Figure 2.               

Breakout DAC

Breakout AOCs

Active Optical Cables (AOCs) are fixed length and made of multiple optical cables generally 1 m to 25 m long and include the modules that plug into the equipment ports as shown in Figure 3.

Breakout AOC

Figure 3.               

Breakout AOC

Transceivers

Transceivers could use either Single-Mode Fiber (SMF) or Multimode Fiber (MMF) when paired with a breakout cable as shown in Figure 4.

Transceivers for breakout

Figure 4.               

Transceivers for breakout

Examples of transceivers used in breakout applications are as follows.

For MMF applications:

     40GBASE-SR4 to 4x10GBASE-SR

     100GBASE-SR4 to 4x25GBASE-SR

     400GBASE-SR8 to 8x50GBASE-SR

For SMF applications:

     400GBASE-DR4 to 4x100GBASE-DR

Comparing downlink density for switches with and without breakout capability

While breakout is not a new concept, it is becoming increasingly important as equipment manufacturers look to dramatically increase bandwidth and faceplace density while still having access to low-speed ports. For example, consider the advantages of a 1RU 19-inch fixed port switch, which has a faceplate consumed by 36x QSFP ports (Figure 5) that can be used as either uplinks or downlinks. The QSFP ports can be QSFP+ (40G), QSFP28 (100G), or QSFP-DD (400G). Compare this with an example of a same-size switch that has 48x single-lane downlink ports, (Figure 6) which cannot be broken out, and 6x QSFP uplink ports. The data rates of the downlink ports would match the lanes of the QSFP ports. For example, 10G SFP+ for QSFP+, 25G SFP28 for QSFP28, and 50G SFP56 for QSFP-DD.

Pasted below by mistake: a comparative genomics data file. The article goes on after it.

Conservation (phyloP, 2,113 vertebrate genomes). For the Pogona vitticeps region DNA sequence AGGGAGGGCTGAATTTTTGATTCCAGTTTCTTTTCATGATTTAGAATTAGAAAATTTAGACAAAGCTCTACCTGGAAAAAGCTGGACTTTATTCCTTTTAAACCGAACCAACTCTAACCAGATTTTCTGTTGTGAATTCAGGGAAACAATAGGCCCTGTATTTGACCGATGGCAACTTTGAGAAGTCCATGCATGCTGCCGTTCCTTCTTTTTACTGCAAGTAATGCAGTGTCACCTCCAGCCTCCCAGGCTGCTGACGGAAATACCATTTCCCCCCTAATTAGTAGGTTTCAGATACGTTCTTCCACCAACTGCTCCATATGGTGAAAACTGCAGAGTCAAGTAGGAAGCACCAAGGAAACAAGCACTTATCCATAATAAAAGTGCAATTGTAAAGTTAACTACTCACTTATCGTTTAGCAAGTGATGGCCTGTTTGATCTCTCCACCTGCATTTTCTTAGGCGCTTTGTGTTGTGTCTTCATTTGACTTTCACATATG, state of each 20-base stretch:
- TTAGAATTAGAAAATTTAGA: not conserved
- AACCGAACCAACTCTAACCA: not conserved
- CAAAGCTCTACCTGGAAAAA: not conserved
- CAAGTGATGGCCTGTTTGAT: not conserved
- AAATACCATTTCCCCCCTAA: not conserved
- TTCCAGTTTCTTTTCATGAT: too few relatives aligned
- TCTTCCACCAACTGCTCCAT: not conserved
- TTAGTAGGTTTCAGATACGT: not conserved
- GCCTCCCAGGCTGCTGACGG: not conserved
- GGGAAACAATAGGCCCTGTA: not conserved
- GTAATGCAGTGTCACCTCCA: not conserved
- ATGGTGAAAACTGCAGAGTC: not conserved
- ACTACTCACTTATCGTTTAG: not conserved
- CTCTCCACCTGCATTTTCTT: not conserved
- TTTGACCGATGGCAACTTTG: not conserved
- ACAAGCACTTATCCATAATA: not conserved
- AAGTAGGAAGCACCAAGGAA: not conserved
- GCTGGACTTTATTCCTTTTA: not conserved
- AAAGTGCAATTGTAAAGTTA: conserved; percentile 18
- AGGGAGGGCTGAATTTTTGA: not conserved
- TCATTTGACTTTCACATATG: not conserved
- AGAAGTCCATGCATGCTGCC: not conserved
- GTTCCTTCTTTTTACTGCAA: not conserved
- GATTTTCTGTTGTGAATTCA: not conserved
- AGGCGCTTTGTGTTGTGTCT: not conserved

Switch that supports high-density QSFP downlinks with breakout

Figure 5.               

Switch that supports high-density QSFP downlinks with breakout

Switch with single-lane downlinks

Figure 6.               

Switch with single-lane downlinks

The benefit of a QSFP-only switch over a switch with single-lane downlinks depends on the type of QSFP port, and the acceptable oversubscription ratio.

Table 3 shows that the switches that support breakout in all ports provide twice the density of downlink ports as switches that have single-lane downlink ports.*

Table 3.           Single-lane downlink vs. QSFP+- or QSFP28-only switch

Switch Type

Uplink rate

# Uplinks

Downlink rate

# Downlinks

Single-lane downlinks

40G (QSFP+)

6

10G

48

100G (QSFP28)

6

25G

48

QSFP-only (supports breakout)

40G (QSFP+)

12

10G

96

100G (QSFP28)

12

25G

96

* Oversubscription = 200%

Table 4 shows a similar comparison between 400G QSFP-DD switches. In this case, the switch that supports breakout in all ports provides triple the downlink port density of the single-lane type.*

Table 4.           Single-lane downlink vs. QSFP-DD-only switch

Switch Type